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lkth487

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lkth487 last won the day on June 29

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About lkth487

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  1. I am supportive of a lot of what people want in this thread, but experience is different than training. I can't work in a practice and assist a surgeon who does appy's for 15 years and then sit for the general surgery boards even though I have a MD after my name. Formal training with specific training and didactic requirements are important. This is why I think PA residencies are vital, especially if some body comes together and creates formal training requirements for them.
  2. There are ~30,000 allopathic residency spots per year, with less than 20,000 graduates. The overall number of US grads who end up in a residency is likely ~99%. Though some of those may have to scramble. The people who are feeling the squeeze are the graduates of foreign medical schools.
  3. This is a horrible idea for physicians. It will create an incentive to increase med school spots without a corresponding increase in residency spots. It's not hard to get into a residency right now, but it might eventually.
  4. I never shadowed anyone prior to medical school (I was not a PA either). I did some admissions committee stuff for a med school, and that was primarily an issue to make sure you know what it is like and that your only experience was not from Grey's Anatomy (or House). If you're a PA, you will be more than fine.
  5. There are other (nicer) reasons to pick med school :)! Plus, these days, the whole status thing is very much overrated.
  6. lkth487

    em photo quiz( occasional series)

    Fair enough! That makes sense.
  7. Was it 5% higher than <30 days, or 5% higher overall? The former may not be all that significant clinically given all the other factors involved. If you're talking about the chance of death going from 10% to 10.5% - it may not be significant given the limitations of the study (retrospective, not much standardization given use of a national database, etc), vs going from 5% to 10%, which is likely significant.
  8. lkth487

    em photo quiz( occasional series)

    Why didn't they want to pace? That's a long ride....
  9. Do you have the same opinions about MDs teaching/precepting PA students? To this day, the one single person who taught me the most about my field is an older PA, back when I was a new resident. I would hate it if PAs could only teach PAs, or NPs only NPs or MDs only MDs. I think we'd all be poorer for it. When I read EMEDPA's posts about a clinical topic, I always learn something new about emergency medicine. I think that's great. I don't know. I'm old fashioned - if you have knowledge to share, you should share it freely. I think it's an important part of our profession (and part of most version of the hippocratic oath). I think you can advocate and fight for the advancement of your profession but also be open to teaching people if they want to learn.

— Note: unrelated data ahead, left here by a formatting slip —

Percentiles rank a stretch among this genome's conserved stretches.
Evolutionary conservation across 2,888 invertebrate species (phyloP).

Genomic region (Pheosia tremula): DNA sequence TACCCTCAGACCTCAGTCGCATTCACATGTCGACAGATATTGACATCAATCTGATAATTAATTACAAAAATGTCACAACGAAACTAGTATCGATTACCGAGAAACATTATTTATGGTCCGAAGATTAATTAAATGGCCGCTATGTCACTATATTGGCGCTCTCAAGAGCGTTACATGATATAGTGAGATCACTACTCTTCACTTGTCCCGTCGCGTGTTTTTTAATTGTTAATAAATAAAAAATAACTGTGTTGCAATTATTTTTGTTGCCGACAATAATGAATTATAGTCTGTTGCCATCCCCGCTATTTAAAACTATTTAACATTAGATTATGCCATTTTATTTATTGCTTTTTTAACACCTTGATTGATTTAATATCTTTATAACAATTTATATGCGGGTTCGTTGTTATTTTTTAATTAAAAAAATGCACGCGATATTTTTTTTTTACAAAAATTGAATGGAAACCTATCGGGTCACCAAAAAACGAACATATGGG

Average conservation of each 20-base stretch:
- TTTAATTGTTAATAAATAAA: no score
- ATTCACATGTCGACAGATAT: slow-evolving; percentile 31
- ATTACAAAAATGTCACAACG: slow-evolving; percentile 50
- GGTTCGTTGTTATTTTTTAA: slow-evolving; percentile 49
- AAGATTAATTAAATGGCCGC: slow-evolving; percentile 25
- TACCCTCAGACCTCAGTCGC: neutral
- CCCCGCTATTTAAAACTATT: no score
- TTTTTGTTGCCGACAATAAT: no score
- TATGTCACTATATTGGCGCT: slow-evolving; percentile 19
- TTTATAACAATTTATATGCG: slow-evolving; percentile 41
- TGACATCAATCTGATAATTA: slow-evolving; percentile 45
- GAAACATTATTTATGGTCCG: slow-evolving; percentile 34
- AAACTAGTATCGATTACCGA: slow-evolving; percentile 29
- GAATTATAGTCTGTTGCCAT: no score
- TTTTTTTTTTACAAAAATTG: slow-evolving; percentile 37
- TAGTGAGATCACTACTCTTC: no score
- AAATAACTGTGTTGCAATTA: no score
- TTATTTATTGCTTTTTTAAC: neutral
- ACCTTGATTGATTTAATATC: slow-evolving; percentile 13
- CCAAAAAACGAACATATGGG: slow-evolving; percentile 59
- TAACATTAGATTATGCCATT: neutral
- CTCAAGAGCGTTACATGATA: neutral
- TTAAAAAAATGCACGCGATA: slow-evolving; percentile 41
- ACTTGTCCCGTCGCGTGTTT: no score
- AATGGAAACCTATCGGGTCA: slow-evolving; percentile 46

10. lkth487

    PT to PA?

    You live once. If that's what you want - do it. With your PT background, I'm sure you will be highly sought after if you wanted to stay in a related field (ortho, sports, rehab, pain, etc)... Or during your rotations, you may fall in love with neuro-oncology, who knows? Life is too short. You're just starting out and you have time - I'd make the jump!
  11. I'd want it done in the next five minutes. But that's not the point is it? If it was my kid, I'd love for everything to happen immediately, from that MRI for a MSK injury to the dermatologist appointment for eczema. I might want my kid to be the priority in the ED for a cold compared to someone else who has a head bleed. But as a provider, your job is to decide on the priorities of things since all things can't be done immediately with the resources that are available. Obviously there is a lot of patient anxiety with having to live with a known melanoma and you should expedite the removal as much as you can - hence my point about getting them in as soon as possible. But from a medical perspective, the evidence shows that it doesn't seem likely that you will have a worse outcome if you have to wait three weeks. If I was the surgeon, and I was booked, I may try to see if I can fit this in earlier, but I wouldn't necessarily move heaven or earth (e.g put off someone else's surgery) in the absence of other medical factors that would necessitate an earlier removal. But this is not my field and I'm happy to be corrected if anyone can find some evidence to the contrary.
  12. No. If I remember correctly, the recommendation is 4-6 weeks but even longer times have not been associated with poorer survival. Get them in as soon as you can, but I do not believe a 3 week timeframe has been shown to be dangerous. Sources: https://www.ncbi.nlm.nih.gov/pubmed/12100184 https://www.ncbi.nlm.nih.gov/pubmed/19095097
  13. Culture negative sepsis is the bane of my existence. I hate it. Not that I would do anything differently, but it's so unsatisfying. We don't use procalcitonin as much in babies, though there are some studies that are coming out now showing it may be useful. The problem is that oftentimes it's raised in things like RSV - I think it's made in the respiratory epithelium in times of stress? - so it can be elevated. In Europe, they use procal as one of the criteria for working up a febrile infant. But it hasn't really caught on here. For the adults, do you guys use PCT to initiate abx or more to trend it to know when to stop abx?
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